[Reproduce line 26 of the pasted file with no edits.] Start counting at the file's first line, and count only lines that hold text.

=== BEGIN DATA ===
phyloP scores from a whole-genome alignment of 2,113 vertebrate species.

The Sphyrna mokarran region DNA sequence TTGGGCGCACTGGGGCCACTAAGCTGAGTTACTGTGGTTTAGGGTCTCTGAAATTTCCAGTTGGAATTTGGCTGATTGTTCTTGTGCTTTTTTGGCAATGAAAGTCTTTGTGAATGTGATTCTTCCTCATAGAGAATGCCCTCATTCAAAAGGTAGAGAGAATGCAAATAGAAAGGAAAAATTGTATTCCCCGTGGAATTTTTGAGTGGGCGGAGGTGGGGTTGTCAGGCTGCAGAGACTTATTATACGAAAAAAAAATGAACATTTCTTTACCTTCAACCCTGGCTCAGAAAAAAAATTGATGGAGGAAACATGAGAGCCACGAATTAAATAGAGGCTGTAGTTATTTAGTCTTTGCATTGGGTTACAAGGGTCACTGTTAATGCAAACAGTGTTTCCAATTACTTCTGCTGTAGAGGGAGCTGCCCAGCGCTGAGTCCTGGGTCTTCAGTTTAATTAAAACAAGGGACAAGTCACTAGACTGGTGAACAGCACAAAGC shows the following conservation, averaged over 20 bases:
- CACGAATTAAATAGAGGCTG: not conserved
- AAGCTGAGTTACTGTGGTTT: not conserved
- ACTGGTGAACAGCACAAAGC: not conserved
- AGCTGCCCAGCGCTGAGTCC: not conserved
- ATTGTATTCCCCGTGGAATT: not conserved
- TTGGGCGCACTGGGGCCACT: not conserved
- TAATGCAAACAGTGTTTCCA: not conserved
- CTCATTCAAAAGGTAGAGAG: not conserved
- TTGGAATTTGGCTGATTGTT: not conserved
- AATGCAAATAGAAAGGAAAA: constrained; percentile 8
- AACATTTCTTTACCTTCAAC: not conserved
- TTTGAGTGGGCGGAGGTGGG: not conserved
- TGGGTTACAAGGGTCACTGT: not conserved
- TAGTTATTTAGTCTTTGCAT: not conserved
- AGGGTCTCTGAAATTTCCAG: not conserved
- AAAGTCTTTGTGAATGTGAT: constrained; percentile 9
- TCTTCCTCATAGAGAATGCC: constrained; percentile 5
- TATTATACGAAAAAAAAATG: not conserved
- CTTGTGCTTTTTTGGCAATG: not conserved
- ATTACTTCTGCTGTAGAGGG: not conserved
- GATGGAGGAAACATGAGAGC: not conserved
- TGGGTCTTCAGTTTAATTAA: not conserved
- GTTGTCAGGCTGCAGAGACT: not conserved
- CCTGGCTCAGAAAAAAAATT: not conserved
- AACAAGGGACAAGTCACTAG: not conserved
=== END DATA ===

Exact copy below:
- CCTGGCTCAGAAAAAAAATT: not conserved